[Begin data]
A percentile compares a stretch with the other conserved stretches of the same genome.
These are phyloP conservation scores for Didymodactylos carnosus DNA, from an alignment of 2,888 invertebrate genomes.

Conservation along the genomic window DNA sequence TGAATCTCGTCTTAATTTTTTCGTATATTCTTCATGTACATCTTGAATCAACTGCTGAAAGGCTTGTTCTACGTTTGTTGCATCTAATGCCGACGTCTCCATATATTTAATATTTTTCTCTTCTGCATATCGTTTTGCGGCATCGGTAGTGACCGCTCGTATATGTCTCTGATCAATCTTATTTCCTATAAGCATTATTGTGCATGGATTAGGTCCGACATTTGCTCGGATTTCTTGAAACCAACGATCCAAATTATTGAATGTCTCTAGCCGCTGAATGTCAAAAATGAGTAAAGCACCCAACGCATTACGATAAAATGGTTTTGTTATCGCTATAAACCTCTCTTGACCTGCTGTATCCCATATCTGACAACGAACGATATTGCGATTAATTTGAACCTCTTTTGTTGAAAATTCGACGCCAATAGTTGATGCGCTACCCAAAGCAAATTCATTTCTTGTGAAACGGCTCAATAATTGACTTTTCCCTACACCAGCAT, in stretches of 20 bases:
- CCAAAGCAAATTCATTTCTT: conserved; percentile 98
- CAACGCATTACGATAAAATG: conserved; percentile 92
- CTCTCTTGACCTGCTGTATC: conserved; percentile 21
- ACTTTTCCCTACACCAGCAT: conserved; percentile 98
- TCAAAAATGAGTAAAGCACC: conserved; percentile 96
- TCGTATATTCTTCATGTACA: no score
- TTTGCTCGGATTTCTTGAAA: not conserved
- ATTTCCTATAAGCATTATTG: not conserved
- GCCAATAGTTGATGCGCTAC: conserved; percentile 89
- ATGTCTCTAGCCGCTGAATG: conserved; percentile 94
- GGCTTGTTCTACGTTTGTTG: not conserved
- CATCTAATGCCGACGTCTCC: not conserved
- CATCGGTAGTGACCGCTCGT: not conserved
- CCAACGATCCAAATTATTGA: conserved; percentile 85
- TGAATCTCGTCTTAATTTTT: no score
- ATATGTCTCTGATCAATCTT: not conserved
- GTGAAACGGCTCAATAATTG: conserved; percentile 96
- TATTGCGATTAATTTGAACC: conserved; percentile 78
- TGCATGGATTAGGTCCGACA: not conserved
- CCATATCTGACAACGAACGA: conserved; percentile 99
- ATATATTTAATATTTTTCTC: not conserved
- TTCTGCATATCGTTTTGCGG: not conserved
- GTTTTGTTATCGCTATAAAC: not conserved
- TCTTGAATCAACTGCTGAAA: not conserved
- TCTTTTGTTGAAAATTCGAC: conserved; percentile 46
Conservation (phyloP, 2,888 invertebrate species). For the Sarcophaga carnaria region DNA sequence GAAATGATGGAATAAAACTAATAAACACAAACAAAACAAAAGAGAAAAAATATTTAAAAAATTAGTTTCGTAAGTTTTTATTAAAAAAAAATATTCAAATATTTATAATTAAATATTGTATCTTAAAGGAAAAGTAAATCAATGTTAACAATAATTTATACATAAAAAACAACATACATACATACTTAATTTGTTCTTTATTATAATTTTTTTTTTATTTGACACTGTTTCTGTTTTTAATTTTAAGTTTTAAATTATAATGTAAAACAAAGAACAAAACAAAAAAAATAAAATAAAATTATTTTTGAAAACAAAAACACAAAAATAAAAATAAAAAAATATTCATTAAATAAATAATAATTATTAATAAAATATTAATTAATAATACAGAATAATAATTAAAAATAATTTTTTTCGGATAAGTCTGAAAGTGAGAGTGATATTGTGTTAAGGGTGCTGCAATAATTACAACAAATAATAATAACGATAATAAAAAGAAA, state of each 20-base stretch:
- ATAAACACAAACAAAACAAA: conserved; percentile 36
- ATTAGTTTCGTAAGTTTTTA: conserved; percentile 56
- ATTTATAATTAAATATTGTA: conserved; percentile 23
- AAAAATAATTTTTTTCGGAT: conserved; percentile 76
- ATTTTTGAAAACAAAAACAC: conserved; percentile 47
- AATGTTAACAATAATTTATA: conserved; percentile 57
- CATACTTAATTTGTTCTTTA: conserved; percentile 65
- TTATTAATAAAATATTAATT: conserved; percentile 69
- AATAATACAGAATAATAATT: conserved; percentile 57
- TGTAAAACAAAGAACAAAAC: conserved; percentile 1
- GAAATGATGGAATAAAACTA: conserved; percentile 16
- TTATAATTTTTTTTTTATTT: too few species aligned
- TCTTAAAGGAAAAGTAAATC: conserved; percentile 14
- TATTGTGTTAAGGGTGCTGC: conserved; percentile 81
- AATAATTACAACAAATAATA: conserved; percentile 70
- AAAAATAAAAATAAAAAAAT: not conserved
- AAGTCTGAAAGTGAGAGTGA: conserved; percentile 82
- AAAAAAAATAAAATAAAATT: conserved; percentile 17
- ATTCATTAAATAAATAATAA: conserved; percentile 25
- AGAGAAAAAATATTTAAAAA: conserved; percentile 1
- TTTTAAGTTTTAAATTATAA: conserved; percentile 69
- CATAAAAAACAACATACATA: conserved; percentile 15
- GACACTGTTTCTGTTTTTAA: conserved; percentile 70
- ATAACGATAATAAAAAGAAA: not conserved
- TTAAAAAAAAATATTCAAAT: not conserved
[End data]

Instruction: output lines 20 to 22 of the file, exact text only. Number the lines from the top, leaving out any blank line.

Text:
- GTGAAACGGCTCAATAATTG: conserved; percentile 96
- TATTGCGATTAATTTGAACC: conserved; percentile 78
- TGCATGGATTAGGTCCGACA: not conserved